Philosophy of Institutions Project

Sabre continues to support philosophical work by Josiah Lee Auspitz analyzing concepts that organize thought in modern institutions. His manuscript, focused on the concept of trust, treats issues in the philosophy of logic. This has led him during the past two years to a consultancy in the computer industry. He returns to full-time philosophy work under the sponsorship of the Sabre and Earhart Foundations in 1998/99.

Fellows Program

In tandem with other programs, Sabre awarded modest fellowships in the philosophy and practice of free institutions for grantee-designed projects. Two Sabre fellows, named in 1995, served in 1996:

Frederic Kellogg (left) with the Polish scholar Wojciech Gasparski, director of the"Invisible College," a special program for outstanding students

Frederic R. Kellogg lectured at Warsaw University in the spring of 1996 on the philosophy of law and rights, under the joint sponsorship of Sabre Foundation and the Fulbright Foundation. He has since been engaged in further research on the subject of his lectures, and has had several papers accepted for presentation at academic conferences in 1998. He has also been helping to organize a conference to be held in Karpacz, Poland, in May 1998 on "Democracy and the Post-Totalitarian Experience," co-sponsored by the Polish Branch of the Society for the Advancement of American Philosophy and its American affiliate.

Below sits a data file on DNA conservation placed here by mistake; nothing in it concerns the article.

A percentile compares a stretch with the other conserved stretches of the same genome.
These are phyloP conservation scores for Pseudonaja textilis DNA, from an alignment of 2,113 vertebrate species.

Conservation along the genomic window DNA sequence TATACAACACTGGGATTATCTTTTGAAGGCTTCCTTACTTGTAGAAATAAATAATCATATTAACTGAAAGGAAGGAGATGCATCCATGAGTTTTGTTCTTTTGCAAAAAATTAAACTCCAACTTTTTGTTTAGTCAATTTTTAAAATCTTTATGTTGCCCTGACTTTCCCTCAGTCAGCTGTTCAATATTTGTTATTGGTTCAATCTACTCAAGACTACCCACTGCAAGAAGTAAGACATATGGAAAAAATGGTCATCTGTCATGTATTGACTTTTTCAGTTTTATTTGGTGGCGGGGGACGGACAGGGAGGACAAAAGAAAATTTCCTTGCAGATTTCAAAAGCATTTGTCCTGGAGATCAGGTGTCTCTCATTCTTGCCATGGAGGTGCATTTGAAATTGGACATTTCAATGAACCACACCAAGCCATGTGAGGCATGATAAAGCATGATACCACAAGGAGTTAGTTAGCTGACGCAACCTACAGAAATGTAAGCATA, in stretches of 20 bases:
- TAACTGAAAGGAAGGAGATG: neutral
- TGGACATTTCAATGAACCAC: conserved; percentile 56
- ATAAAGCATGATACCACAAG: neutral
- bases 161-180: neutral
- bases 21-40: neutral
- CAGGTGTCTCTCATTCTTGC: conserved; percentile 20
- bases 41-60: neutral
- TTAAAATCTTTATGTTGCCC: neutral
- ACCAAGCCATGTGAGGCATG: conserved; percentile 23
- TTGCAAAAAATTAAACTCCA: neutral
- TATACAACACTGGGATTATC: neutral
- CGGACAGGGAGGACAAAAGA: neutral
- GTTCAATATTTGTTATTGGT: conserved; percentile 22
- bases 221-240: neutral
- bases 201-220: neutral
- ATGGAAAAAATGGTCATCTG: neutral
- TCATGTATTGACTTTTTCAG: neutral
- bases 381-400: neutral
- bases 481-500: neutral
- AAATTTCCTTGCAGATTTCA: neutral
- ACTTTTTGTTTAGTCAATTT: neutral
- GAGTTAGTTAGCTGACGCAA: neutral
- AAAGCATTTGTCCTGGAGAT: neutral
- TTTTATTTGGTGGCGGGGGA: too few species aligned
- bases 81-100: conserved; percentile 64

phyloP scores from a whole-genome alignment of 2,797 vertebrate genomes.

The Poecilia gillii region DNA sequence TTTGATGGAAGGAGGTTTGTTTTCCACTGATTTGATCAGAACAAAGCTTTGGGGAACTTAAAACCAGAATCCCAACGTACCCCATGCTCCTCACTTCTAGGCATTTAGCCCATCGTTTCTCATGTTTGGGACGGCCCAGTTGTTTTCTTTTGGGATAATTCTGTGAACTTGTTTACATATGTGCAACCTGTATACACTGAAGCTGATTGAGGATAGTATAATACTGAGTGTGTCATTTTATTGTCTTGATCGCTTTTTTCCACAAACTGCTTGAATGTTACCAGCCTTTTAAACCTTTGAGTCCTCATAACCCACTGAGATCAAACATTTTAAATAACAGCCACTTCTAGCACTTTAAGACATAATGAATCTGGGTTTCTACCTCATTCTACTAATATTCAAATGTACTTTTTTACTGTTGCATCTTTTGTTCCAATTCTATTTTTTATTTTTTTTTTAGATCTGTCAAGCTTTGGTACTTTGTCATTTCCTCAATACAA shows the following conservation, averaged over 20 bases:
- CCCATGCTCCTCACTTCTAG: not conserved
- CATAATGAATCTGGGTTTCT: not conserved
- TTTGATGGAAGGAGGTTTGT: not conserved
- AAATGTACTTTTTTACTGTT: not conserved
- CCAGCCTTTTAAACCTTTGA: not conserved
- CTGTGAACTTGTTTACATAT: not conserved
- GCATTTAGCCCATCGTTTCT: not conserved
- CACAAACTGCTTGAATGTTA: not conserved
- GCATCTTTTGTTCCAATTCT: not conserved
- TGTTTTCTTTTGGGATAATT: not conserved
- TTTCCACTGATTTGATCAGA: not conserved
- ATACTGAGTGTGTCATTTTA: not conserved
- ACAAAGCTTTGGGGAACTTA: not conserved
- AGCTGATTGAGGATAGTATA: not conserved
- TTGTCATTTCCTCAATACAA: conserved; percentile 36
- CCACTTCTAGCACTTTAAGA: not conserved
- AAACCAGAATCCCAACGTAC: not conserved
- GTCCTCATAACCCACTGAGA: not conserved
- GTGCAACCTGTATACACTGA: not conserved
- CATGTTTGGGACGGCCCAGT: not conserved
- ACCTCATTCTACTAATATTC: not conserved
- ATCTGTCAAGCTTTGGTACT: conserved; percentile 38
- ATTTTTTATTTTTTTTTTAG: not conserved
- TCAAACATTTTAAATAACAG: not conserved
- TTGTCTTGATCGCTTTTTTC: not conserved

Matthew Lorin worked at the Office of Democracy of the National Security Council under the Intergovernmental Personnel Mobility Program. His work, centering on the use of new information technologies to extend American public diplomacy, was extended for a second and final year, expiring in May 1997. He reported that "the NSC taught me a great deal about the challenges of implementing global human rights and democracy policies in the context of national politics, domestic budget priorities, and national security.


Sabre Fellow Matthew Lorin
As many of you know, this administration is the first to integrate human rights, democracy and humanitarian affairs directly into the national security decision-making process by creating the NSC's Democracy, Human Rights, and Humanitarian Affairs Directorate. I am thrilled to have participated in this historic change. . ."



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